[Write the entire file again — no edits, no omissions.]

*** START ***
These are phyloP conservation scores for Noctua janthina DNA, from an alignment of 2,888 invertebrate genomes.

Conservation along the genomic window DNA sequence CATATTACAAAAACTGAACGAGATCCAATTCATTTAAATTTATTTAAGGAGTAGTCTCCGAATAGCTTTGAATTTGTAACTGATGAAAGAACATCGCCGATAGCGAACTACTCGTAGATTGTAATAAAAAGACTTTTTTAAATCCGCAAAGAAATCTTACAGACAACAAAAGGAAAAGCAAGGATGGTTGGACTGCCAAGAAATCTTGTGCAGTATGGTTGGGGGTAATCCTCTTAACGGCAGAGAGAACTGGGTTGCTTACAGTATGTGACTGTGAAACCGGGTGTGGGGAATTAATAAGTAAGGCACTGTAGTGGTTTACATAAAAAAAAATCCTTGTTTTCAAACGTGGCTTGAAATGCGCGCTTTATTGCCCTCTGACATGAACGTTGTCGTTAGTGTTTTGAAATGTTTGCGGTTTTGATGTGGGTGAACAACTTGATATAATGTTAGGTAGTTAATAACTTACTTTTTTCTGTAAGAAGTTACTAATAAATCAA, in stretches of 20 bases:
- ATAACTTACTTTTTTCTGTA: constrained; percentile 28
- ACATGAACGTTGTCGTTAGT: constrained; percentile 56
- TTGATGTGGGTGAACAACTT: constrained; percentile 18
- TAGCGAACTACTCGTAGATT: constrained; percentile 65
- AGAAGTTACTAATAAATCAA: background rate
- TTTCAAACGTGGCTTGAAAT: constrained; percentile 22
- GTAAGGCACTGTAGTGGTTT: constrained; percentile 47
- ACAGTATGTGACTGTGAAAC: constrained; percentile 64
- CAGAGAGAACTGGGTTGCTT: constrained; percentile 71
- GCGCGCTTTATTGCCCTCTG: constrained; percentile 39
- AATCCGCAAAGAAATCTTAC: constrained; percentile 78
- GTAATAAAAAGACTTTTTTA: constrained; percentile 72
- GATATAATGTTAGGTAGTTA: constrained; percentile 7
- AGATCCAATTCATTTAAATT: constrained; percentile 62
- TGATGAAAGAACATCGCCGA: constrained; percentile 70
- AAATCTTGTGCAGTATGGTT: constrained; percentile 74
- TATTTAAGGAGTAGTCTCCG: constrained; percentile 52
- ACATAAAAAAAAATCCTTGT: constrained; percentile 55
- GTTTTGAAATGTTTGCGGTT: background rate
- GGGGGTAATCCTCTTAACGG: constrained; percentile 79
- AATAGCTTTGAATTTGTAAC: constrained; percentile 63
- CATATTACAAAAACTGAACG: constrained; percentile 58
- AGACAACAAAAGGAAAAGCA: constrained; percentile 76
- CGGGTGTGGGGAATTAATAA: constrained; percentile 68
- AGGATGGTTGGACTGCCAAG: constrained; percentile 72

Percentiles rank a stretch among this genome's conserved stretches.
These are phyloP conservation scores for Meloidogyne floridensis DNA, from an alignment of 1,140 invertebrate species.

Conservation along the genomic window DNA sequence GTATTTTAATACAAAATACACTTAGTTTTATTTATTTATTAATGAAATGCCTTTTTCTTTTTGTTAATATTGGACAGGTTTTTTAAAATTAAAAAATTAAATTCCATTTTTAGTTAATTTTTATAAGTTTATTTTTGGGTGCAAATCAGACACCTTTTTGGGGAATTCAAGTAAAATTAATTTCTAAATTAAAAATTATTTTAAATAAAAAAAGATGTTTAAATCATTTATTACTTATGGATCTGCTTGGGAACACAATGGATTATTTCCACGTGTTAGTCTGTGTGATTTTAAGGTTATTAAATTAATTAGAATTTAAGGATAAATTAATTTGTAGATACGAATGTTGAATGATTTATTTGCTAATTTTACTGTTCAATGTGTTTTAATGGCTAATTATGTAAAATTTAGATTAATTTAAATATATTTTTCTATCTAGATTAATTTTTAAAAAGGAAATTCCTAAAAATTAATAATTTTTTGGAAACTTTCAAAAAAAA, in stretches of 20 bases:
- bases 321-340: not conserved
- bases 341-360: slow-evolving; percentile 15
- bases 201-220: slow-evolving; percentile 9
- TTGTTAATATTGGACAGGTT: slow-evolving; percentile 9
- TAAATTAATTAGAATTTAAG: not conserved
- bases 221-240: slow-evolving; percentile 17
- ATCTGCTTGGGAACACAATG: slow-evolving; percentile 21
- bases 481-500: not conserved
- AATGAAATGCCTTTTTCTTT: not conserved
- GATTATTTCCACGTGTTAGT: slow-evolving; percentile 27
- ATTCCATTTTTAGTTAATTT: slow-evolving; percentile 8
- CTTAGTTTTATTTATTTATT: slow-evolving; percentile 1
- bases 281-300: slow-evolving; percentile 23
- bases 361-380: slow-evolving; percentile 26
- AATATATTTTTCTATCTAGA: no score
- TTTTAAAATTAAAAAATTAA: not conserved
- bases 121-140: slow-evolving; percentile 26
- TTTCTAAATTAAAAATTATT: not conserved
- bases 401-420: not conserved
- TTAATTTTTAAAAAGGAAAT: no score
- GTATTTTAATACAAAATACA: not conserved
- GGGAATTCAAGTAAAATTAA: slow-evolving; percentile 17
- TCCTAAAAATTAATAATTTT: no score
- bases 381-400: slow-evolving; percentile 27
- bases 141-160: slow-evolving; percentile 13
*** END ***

These are phyloP conservation scores for Noctua janthina DNA, from an alignment of 2,888 invertebrate genomes.

Conservation along the genomic window DNA sequence CATATTACAAAAACTGAACGAGATCCAATTCATTTAAATTTATTTAAGGAGTAGTCTCCGAATAGCTTTGAATTTGTAACTGATGAAAGAACATCGCCGATAGCGAACTACTCGTAGATTGTAATAAAAAGACTTTTTTAAATCCGCAAAGAAATCTTACAGACAACAAAAGGAAAAGCAAGGATGGTTGGACTGCCAAGAAATCTTGTGCAGTATGGTTGGGGGTAATCCTCTTAACGGCAGAGAGAACTGGGTTGCTTACAGTATGTGACTGTGAAACCGGGTGTGGGGAATTAATAAGTAAGGCACTGTAGTGGTTTACATAAAAAAAAATCCTTGTTTTCAAACGTGGCTTGAAATGCGCGCTTTATTGCCCTCTGACATGAACGTTGTCGTTAGTGTTTTGAAATGTTTGCGGTTTTGATGTGGGTGAACAACTTGATATAATGTTAGGTAGTTAATAACTTACTTTTTTCTGTAAGAAGTTACTAATAAATCAA, in stretches of 20 bases:
- ATAACTTACTTTTTTCTGTA: constrained; percentile 28
- ACATGAACGTTGTCGTTAGT: constrained; percentile 56
- TTGATGTGGGTGAACAACTT: constrained; percentile 18
- TAGCGAACTACTCGTAGATT: constrained; percentile 65
- AGAAGTTACTAATAAATCAA: background rate
- TTTCAAACGTGGCTTGAAAT: constrained; percentile 22
- GTAAGGCACTGTAGTGGTTT: constrained; percentile 47
- ACAGTATGTGACTGTGAAAC: constrained; percentile 64
- CAGAGAGAACTGGGTTGCTT: constrained; percentile 71
- GCGCGCTTTATTGCCCTCTG: constrained; percentile 39
- AATCCGCAAAGAAATCTTAC: constrained; percentile 78
- GTAATAAAAAGACTTTTTTA: constrained; percentile 72
- GATATAATGTTAGGTAGTTA: constrained; percentile 7
- AGATCCAATTCATTTAAATT: constrained; percentile 62
- TGATGAAAGAACATCGCCGA: constrained; percentile 70
- AAATCTTGTGCAGTATGGTT: constrained; percentile 74
- TATTTAAGGAGTAGTCTCCG: constrained; percentile 52
- ACATAAAAAAAAATCCTTGT: constrained; percentile 55
- GTTTTGAAATGTTTGCGGTT: background rate
- GGGGGTAATCCTCTTAACGG: constrained; percentile 79
- AATAGCTTTGAATTTGTAAC: constrained; percentile 63
- CATATTACAAAAACTGAACG: constrained; percentile 58
- AGACAACAAAAGGAAAAGCA: constrained; percentile 76
- CGGGTGTGGGGAATTAATAA: constrained; percentile 68
- AGGATGGTTGGACTGCCAAG: constrained; percentile 72

Percentiles rank a stretch among this genome's conserved stretches.
These are phyloP conservation scores for Meloidogyne floridensis DNA, from an alignment of 1,140 invertebrate species.

Conservation along the genomic window DNA sequence GTATTTTAATACAAAATACACTTAGTTTTATTTATTTATTAATGAAATGCCTTTTTCTTTTTGTTAATATTGGACAGGTTTTTTAAAATTAAAAAATTAAATTCCATTTTTAGTTAATTTTTATAAGTTTATTTTTGGGTGCAAATCAGACACCTTTTTGGGGAATTCAAGTAAAATTAATTTCTAAATTAAAAATTATTTTAAATAAAAAAAGATGTTTAAATCATTTATTACTTATGGATCTGCTTGGGAACACAATGGATTATTTCCACGTGTTAGTCTGTGTGATTTTAAGGTTATTAAATTAATTAGAATTTAAGGATAAATTAATTTGTAGATACGAATGTTGAATGATTTATTTGCTAATTTTACTGTTCAATGTGTTTTAATGGCTAATTATGTAAAATTTAGATTAATTTAAATATATTTTTCTATCTAGATTAATTTTTAAAAAGGAAATTCCTAAAAATTAATAATTTTTTGGAAACTTTCAAAAAAAA, in stretches of 20 bases:
- bases 321-340: not conserved
- bases 341-360: slow-evolving; percentile 15
- bases 201-220: slow-evolving; percentile 9
- TTGTTAATATTGGACAGGTT: slow-evolving; percentile 9
- TAAATTAATTAGAATTTAAG: not conserved
- bases 221-240: slow-evolving; percentile 17
- ATCTGCTTGGGAACACAATG: slow-evolving; percentile 21
- bases 481-500: not conserved
- AATGAAATGCCTTTTTCTTT: not conserved
- GATTATTTCCACGTGTTAGT: slow-evolving; percentile 27
- ATTCCATTTTTAGTTAATTT: slow-evolving; percentile 8
- CTTAGTTTTATTTATTTATT: slow-evolving; percentile 1
- bases 281-300: slow-evolving; percentile 23
- bases 361-380: slow-evolving; percentile 26
- AATATATTTTTCTATCTAGA: no score
- TTTTAAAATTAAAAAATTAA: not conserved
- bases 121-140: slow-evolving; percentile 26
- TTTCTAAATTAAAAATTATT: not conserved
- bases 401-420: not conserved
- TTAATTTTTAAAAAGGAAAT: no score
- GTATTTTAATACAAAATACA: not conserved
- GGGAATTCAAGTAAAATTAA: slow-evolving; percentile 17
- TCCTAAAAATTAATAATTTT: no score
- bases 381-400: slow-evolving; percentile 27
- bases 141-160: slow-evolving; percentile 13